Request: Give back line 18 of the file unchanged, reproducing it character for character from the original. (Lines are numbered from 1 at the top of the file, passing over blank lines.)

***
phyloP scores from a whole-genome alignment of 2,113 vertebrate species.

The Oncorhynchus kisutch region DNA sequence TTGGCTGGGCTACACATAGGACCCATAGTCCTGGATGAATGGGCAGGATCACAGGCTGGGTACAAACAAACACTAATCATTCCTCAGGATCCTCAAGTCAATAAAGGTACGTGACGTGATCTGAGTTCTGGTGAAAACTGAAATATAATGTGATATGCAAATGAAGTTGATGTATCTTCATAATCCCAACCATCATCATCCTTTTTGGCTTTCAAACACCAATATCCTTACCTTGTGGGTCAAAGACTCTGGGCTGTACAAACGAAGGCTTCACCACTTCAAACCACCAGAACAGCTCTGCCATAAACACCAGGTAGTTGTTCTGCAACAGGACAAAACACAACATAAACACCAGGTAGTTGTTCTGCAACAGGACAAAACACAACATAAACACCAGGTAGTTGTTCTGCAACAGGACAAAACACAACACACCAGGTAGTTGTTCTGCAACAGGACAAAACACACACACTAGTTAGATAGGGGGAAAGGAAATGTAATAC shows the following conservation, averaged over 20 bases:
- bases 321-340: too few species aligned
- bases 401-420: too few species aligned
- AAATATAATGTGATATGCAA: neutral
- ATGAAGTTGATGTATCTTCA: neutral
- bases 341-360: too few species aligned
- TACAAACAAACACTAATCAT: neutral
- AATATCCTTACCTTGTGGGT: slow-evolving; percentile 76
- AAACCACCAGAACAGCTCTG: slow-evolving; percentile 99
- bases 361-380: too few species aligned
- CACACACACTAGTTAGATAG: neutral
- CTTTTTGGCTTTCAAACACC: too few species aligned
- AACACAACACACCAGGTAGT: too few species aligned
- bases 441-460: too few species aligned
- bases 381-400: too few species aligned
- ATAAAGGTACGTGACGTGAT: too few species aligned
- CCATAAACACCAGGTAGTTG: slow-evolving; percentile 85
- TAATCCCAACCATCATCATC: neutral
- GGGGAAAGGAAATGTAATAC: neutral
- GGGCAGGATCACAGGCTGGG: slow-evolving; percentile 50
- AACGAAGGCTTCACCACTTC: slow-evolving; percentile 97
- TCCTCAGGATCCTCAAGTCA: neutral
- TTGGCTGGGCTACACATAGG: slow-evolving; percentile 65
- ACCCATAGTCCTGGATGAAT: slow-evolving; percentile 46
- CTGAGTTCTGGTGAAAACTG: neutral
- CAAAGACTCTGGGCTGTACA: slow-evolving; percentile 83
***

- CCATAAACACCAGGTAGTTG: slow-evolving; percentile 85